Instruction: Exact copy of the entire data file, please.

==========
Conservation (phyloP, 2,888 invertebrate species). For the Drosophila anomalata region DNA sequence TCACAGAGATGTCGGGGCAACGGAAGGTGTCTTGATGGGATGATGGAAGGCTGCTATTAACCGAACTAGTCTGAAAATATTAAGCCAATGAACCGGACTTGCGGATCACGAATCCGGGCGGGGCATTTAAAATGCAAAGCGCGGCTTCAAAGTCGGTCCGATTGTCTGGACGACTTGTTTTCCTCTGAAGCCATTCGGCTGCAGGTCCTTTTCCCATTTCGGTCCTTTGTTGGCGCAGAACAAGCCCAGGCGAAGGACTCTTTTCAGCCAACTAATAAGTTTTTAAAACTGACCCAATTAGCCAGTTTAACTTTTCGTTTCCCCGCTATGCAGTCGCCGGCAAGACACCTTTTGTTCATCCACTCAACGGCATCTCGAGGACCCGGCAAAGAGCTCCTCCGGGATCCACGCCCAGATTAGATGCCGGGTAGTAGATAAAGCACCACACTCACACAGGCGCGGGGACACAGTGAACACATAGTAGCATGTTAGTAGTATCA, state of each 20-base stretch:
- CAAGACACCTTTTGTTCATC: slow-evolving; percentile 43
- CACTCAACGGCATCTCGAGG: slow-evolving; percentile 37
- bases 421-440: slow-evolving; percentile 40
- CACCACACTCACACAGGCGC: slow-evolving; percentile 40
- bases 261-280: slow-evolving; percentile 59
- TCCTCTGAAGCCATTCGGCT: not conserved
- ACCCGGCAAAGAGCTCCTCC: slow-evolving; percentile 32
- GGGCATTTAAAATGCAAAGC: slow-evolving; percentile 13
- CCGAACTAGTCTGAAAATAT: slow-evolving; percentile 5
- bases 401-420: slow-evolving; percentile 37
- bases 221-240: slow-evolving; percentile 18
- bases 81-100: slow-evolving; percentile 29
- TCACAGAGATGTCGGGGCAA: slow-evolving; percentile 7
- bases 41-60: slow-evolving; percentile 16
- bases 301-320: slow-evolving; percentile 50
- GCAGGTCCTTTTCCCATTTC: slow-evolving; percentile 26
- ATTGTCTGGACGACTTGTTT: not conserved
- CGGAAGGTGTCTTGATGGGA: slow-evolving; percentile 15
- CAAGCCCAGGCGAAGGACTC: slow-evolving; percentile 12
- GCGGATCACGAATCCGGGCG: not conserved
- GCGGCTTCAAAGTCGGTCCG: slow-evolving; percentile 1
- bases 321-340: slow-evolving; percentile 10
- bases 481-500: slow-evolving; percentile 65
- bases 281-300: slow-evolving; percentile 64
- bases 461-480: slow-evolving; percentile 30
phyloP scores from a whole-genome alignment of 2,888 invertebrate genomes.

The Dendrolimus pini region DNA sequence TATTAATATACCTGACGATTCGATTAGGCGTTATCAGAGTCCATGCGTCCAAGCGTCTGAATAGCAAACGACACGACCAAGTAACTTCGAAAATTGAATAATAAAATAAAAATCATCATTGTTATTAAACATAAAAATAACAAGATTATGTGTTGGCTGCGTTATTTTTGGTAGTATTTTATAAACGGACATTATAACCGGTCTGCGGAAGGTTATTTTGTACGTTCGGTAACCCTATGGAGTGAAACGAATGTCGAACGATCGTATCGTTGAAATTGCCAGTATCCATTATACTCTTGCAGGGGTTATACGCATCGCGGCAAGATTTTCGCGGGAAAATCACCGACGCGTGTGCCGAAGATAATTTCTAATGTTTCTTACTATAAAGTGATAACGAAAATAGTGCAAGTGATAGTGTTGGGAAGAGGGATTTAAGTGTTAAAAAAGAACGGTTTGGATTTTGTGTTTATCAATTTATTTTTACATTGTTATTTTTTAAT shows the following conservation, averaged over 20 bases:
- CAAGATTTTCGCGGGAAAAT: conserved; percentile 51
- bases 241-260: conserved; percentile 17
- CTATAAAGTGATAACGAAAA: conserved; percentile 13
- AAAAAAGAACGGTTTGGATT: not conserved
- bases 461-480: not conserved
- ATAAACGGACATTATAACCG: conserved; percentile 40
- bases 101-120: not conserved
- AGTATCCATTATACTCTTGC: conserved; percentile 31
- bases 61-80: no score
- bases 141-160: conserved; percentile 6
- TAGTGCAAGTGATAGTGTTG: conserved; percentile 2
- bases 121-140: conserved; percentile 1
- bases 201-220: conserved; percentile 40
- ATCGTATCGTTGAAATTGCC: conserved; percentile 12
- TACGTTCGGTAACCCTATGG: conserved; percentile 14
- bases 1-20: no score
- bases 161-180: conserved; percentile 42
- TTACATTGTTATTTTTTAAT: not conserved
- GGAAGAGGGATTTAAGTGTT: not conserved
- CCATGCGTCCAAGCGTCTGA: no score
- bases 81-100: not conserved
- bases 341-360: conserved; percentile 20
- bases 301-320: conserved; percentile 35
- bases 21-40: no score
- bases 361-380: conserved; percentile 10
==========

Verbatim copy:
Conservation (phyloP, 2,888 invertebrate species). For the Drosophila anomalata region DNA sequence TCACAGAGATGTCGGGGCAACGGAAGGTGTCTTGATGGGATGATGGAAGGCTGCTATTAACCGAACTAGTCTGAAAATATTAAGCCAATGAACCGGACTTGCGGATCACGAATCCGGGCGGGGCATTTAAAATGCAAAGCGCGGCTTCAAAGTCGGTCCGATTGTCTGGACGACTTGTTTTCCTCTGAAGCCATTCGGCTGCAGGTCCTTTTCCCATTTCGGTCCTTTGTTGGCGCAGAACAAGCCCAGGCGAAGGACTCTTTTCAGCCAACTAATAAGTTTTTAAAACTGACCCAATTAGCCAGTTTAACTTTTCGTTTCCCCGCTATGCAGTCGCCGGCAAGACACCTTTTGTTCATCCACTCAACGGCATCTCGAGGACCCGGCAAAGAGCTCCTCCGGGATCCACGCCCAGATTAGATGCCGGGTAGTAGATAAAGCACCACACTCACACAGGCGCGGGGACACAGTGAACACATAGTAGCATGTTAGTAGTATCA, state of each 20-base stretch:
- CAAGACACCTTTTGTTCATC: slow-evolving; percentile 43
- CACTCAACGGCATCTCGAGG: slow-evolving; percentile 37
- bases 421-440: slow-evolving; percentile 40
- CACCACACTCACACAGGCGC: slow-evolving; percentile 40
- bases 261-280: slow-evolving; percentile 59
- TCCTCTGAAGCCATTCGGCT: not conserved
- ACCCGGCAAAGAGCTCCTCC: slow-evolving; percentile 32
- GGGCATTTAAAATGCAAAGC: slow-evolving; percentile 13
- CCGAACTAGTCTGAAAATAT: slow-evolving; percentile 5
- bases 401-420: slow-evolving; percentile 37
- bases 221-240: slow-evolving; percentile 18
- bases 81-100: slow-evolving; percentile 29
- TCACAGAGATGTCGGGGCAA: slow-evolving; percentile 7
- bases 41-60: slow-evolving; percentile 16
- bases 301-320: slow-evolving; percentile 50
- GCAGGTCCTTTTCCCATTTC: slow-evolving; percentile 26
- ATTGTCTGGACGACTTGTTT: not conserved
- CGGAAGGTGTCTTGATGGGA: slow-evolving; percentile 15
- CAAGCCCAGGCGAAGGACTC: slow-evolving; percentile 12
- GCGGATCACGAATCCGGGCG: not conserved
- GCGGCTTCAAAGTCGGTCCG: slow-evolving; percentile 1
- bases 321-340: slow-evolving; percentile 10
- bases 481-500: slow-evolving; percentile 65
- bases 281-300: slow-evolving; percentile 64
- bases 461-480: slow-evolving; percentile 30
phyloP scores from a whole-genome alignment of 2,888 invertebrate genomes.

The Dendrolimus pini region DNA sequence TATTAATATACCTGACGATTCGATTAGGCGTTATCAGAGTCCATGCGTCCAAGCGTCTGAATAGCAAACGACACGACCAAGTAACTTCGAAAATTGAATAATAAAATAAAAATCATCATTGTTATTAAACATAAAAATAACAAGATTATGTGTTGGCTGCGTTATTTTTGGTAGTATTTTATAAACGGACATTATAACCGGTCTGCGGAAGGTTATTTTGTACGTTCGGTAACCCTATGGAGTGAAACGAATGTCGAACGATCGTATCGTTGAAATTGCCAGTATCCATTATACTCTTGCAGGGGTTATACGCATCGCGGCAAGATTTTCGCGGGAAAATCACCGACGCGTGTGCCGAAGATAATTTCTAATGTTTCTTACTATAAAGTGATAACGAAAATAGTGCAAGTGATAGTGTTGGGAAGAGGGATTTAAGTGTTAAAAAAGAACGGTTTGGATTTTGTGTTTATCAATTTATTTTTACATTGTTATTTTTTAAT shows the following conservation, averaged over 20 bases:
- CAAGATTTTCGCGGGAAAAT: conserved; percentile 51
- bases 241-260: conserved; percentile 17
- CTATAAAGTGATAACGAAAA: conserved; percentile 13
- AAAAAAGAACGGTTTGGATT: not conserved
- bases 461-480: not conserved
- ATAAACGGACATTATAACCG: conserved; percentile 40
- bases 101-120: not conserved
- AGTATCCATTATACTCTTGC: conserved; percentile 31
- bases 61-80: no score
- bases 141-160: conserved; percentile 6
- TAGTGCAAGTGATAGTGTTG: conserved; percentile 2
- bases 121-140: conserved; percentile 1
- bases 201-220: conserved; percentile 40
- ATCGTATCGTTGAAATTGCC: conserved; percentile 12
- TACGTTCGGTAACCCTATGG: conserved; percentile 14
- bases 1-20: no score
- bases 161-180: conserved; percentile 42
- TTACATTGTTATTTTTTAAT: not conserved
- GGAAGAGGGATTTAAGTGTT: not conserved
- CCATGCGTCCAAGCGTCTGA: no score
- bases 81-100: not conserved
- bases 341-360: conserved; percentile 20
- bases 301-320: conserved; percentile 35
- bases 21-40: no score
- bases 361-380: conserved; percentile 10